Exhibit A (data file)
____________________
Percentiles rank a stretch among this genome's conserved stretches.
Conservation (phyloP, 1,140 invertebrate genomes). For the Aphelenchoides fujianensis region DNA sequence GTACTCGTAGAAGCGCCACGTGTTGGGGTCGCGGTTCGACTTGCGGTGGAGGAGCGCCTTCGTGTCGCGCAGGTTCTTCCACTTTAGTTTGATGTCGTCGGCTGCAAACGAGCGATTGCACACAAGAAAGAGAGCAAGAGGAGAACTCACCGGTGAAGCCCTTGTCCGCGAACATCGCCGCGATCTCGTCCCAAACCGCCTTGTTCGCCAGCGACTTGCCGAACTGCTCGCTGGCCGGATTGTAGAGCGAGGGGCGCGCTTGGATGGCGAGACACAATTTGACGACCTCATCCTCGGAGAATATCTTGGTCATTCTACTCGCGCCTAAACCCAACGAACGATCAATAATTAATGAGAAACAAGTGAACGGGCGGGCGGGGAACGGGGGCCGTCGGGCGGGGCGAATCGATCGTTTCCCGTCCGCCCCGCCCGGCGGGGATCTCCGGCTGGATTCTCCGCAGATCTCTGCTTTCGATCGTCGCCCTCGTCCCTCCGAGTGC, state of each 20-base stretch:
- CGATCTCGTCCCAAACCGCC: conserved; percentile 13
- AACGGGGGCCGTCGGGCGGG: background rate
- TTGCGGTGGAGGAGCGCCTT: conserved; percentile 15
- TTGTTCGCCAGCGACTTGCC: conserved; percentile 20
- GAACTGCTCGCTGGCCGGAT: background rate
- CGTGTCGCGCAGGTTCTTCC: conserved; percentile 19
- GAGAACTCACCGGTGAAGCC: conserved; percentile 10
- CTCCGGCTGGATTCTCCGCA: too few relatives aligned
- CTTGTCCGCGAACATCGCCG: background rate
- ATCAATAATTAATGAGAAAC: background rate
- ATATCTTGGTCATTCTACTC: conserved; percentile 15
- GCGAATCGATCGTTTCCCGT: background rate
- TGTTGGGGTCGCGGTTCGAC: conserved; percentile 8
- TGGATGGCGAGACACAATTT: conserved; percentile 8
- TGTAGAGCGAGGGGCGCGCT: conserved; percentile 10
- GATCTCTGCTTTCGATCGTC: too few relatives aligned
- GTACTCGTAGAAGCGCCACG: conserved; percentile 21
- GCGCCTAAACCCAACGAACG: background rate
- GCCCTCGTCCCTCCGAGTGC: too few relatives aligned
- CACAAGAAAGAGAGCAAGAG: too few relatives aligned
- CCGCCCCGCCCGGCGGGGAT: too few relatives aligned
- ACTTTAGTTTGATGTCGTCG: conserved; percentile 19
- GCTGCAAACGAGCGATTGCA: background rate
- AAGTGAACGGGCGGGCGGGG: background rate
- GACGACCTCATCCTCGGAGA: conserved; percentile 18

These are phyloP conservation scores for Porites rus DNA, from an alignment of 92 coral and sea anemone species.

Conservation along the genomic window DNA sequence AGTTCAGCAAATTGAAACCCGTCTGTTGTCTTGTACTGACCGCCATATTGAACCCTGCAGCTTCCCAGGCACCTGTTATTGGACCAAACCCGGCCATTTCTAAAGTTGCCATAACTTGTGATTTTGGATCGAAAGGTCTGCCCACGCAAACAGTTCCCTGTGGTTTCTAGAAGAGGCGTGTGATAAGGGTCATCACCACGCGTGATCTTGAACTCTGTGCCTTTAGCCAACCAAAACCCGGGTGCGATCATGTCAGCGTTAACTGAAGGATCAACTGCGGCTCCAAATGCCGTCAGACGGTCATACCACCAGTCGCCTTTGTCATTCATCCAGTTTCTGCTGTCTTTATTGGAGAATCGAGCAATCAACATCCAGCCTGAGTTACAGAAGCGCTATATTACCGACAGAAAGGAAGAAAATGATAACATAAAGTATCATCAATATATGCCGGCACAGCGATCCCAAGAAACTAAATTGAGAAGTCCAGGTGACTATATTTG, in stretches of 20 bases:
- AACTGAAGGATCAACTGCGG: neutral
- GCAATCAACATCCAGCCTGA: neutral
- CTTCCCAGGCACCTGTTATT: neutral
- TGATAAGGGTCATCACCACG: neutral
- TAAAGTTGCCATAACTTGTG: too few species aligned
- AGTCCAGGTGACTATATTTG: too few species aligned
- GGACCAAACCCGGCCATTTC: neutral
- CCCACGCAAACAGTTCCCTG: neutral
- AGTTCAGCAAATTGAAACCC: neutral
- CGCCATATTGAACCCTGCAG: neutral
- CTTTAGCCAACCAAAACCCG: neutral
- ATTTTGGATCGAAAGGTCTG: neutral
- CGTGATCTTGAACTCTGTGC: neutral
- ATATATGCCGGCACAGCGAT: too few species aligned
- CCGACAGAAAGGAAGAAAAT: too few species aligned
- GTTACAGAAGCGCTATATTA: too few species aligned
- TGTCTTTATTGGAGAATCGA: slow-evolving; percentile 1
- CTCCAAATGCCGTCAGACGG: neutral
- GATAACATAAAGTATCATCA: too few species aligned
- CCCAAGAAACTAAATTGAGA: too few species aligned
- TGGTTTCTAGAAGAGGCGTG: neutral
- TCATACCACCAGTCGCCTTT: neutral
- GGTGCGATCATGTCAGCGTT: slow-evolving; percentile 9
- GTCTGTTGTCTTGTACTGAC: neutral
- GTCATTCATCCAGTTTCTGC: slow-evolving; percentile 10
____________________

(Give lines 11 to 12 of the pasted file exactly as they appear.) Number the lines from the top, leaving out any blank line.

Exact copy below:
- CTTGTCCGCGAACATCGCCG: background rate
- ATCAATAATTAATGAGAAAC: background rate